"Every child deserves a home." --Harry Holt

Saturday, May 28, 2011

Ethiopia Travel Memoir: Day 2 In Country 5/16

**These are based on my thoughts and feelings while on our trip. Some events may come across clouded and foggy due to our high emotional state while encountering each event.**

While I got some much needed sleep, my tummy was back to feeling uneasy. This particular uneasiness will probably not disappear on this trip. I pinpointed what it is: anxiety. A good anxiety, but anxiety, nonetheless. I just want to meet our daughter and pass court! The anticipation was about to put me over the edge. I decided to change my mindset and just learn and immerse in the Ethiopian country/culture. 

The guest house was able to get a hold of baggage services at the airport. K's bag came in on a flight from Turkey late the night before. He was meant to leave earlier than 6:45 am with the driver to pick up his bag, as well as, a couple that was flying in and needed a ride to the guest house. I woke him at 6:53 am, and luckily the driver still took him to the airport. He kindly didn't make me go with. Love him. He knew I needed to do some deep breathing and calming to prepare for the day. Our plan was to do some sight-seeing and I wanted to be calm enough to take in all that I could.

A few "random thoughts" at this point:

*I'm not going to have fingernails left when we get back to the States. I'm not a nail bitter, but I fiddle with my nails when I'm nervous. Gross habit.

*I rely on K to just take charge and "figure it out" when I am confused about things. I need to work on that.

*Mt. Entoto--must learn more about this, because our guide was difficult to understand.
                       For now, this is what Wikipedia had to say:
Mount Entoto (Amharic: እንጦጦ) is the highest peak overlooking the city of Addis Ababa, the capital of Ethiopia. Mount Entoto is part of the Entoto mountain chain, reaching 3,200 meters above sea level. It is also a historical place where Menelik II resided and built his palace, when he came from Ankober and founded Addis Ababa. It is considered a sacred mountain and holds many monasteries. It is also notable as the location of a number of celebrated churches, including Saint Raguel and Saint Mary.[1]
The mountain is densely covered by eucalyptus trees planted during the reign of Emperor Menelik II; thus it is sometimes referred to as the "lung of Addis Ababa". The forest on the mountain is an important source of firewood to the city.

The Orthodox Church on the grounds of Emperor Menelik's palace contains a museum inside. We weren't allowed to take photos, and I had difficulty understanding our guide. I observed royal dress which I assume was from the late 1800's and early 1900's, and that is about all I can remember. Pathetic, I know. 
I can say, on the way up Mount Entoto, there were so many people walking up and down, so many "elderly" women carrying piles of wood/sticks that were 2x their bodies. It seemed if people were fortunate enough, they had donkeys to carry the load (and yes, I just recently complained about walking 4 flights of stairs). People were always busy, and I mean busy in the physical sense. I get cranky if I miss Glee on Tuesday nights. Need me some perspective straightening. I wish I could have snapped a photo of the 3 boys that had taken some wood, string and ball bearings to fashion themselves a "sled" to go down the road of the mountain on. Dangerous? Perhaps. Having fun waving at us and whooping while they picked up massive speed? Absolutely.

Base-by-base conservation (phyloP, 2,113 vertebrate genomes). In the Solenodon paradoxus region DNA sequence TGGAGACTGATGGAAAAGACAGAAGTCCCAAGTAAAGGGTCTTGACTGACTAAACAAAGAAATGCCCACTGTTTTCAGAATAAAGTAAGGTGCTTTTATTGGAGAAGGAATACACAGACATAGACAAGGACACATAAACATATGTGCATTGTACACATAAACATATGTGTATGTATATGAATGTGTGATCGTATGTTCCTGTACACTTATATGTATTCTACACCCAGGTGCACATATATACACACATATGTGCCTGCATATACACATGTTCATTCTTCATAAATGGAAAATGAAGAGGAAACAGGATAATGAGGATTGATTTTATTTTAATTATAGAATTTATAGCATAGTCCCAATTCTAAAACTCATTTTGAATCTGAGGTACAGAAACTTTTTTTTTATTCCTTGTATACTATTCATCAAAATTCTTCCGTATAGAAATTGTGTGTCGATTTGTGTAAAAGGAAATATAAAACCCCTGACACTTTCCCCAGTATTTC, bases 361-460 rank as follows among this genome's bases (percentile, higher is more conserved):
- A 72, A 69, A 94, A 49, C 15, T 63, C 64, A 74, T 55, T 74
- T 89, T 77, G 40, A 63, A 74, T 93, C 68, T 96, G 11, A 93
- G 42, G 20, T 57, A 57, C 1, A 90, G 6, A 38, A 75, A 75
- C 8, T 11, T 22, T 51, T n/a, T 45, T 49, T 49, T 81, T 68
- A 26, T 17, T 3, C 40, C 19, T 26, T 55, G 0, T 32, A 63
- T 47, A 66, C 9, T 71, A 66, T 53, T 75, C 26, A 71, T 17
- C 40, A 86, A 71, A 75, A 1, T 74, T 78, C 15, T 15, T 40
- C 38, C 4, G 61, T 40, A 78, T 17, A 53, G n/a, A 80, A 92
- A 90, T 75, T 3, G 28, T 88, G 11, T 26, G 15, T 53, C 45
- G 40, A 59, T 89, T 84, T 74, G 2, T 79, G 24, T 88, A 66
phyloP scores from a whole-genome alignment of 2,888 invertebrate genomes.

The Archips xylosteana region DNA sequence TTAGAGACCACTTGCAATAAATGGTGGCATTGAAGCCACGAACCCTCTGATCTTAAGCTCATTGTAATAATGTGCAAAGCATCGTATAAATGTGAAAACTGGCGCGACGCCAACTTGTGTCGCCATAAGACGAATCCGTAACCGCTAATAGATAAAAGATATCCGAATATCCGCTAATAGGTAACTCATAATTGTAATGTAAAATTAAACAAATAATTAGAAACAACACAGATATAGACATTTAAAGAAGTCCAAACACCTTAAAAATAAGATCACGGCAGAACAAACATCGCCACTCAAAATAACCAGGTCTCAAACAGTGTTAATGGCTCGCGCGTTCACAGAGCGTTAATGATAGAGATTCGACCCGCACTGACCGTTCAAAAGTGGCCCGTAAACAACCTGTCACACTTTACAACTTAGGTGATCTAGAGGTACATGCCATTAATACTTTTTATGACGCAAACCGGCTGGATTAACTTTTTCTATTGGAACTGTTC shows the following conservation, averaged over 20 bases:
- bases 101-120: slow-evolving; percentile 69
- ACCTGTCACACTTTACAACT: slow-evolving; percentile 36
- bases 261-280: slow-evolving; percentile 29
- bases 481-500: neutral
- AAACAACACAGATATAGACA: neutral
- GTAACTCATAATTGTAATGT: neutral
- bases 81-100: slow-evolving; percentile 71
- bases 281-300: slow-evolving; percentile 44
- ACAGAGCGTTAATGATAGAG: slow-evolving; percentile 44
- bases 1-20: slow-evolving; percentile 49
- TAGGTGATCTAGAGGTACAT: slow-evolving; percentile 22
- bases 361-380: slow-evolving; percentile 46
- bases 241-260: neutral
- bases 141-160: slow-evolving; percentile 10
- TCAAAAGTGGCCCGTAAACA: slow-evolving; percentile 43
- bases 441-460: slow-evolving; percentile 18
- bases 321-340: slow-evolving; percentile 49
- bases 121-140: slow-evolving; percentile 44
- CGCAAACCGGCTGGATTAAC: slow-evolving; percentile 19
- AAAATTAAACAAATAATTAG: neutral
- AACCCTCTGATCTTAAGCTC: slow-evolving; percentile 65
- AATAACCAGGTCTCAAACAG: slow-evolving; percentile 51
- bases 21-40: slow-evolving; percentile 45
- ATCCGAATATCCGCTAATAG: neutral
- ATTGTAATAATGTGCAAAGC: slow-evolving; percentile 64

The Church (usually, there are more people around, but it was a Monday, and actually "closed". Kindly, they gave us a tour anyway.

Our driver insisted on this pic so we would remember that this was the palace of Emperor Menelik

Not the farming I'm used to. Someone call Joe Dolan or Willis Heitshusen to fatten those skinny cows up!

My new little friends outside of Menelik's palace

To prove we were there. :)

Overlooking Addis. Our driver was impressed that K could tell him about where our Guest House was. (Me: Somewhere to the left?)

We headed back down Mt. Entoto and went to the Ethnological Museum located in Emperor Haile Selassie's (1892-1975) former palace and surrounded by Addis Ababa University. The people/students walking around campus looked like students on any college campus I've ever been on. Probably more well-dressed. The former palace now serves as the University Library, home to the University President's office and the Ethnological Museum). 

Part of the museum was done according to the lifecycle and highlighted some of the Ethiopian tribes and the significant cultural events at this time. It talked about childhood games, passing into adulthood, as well as, death and how that can be honored. Another part of the museum was the preserved bedrooms of Emperor and Empress- yes, they slept in separate quarters. Finally, there was art from the Gondor period. I think my favorite part was the section of cultural instruments. I really wanted to buy a krar! The krar is a 6-stringed, bowl-shaped lyre (see, I did learn something at the museum!). I couldn't figure out how to get a full size one into our luggage, and K wouldn't help me carry it on. I settled for a mini-krar instead (and this is okay, because I have zero musical ability anyway). 

I failed to take a picture of the outside of the Ethnological Museum (and we couldn't take any inside). I got this from google images.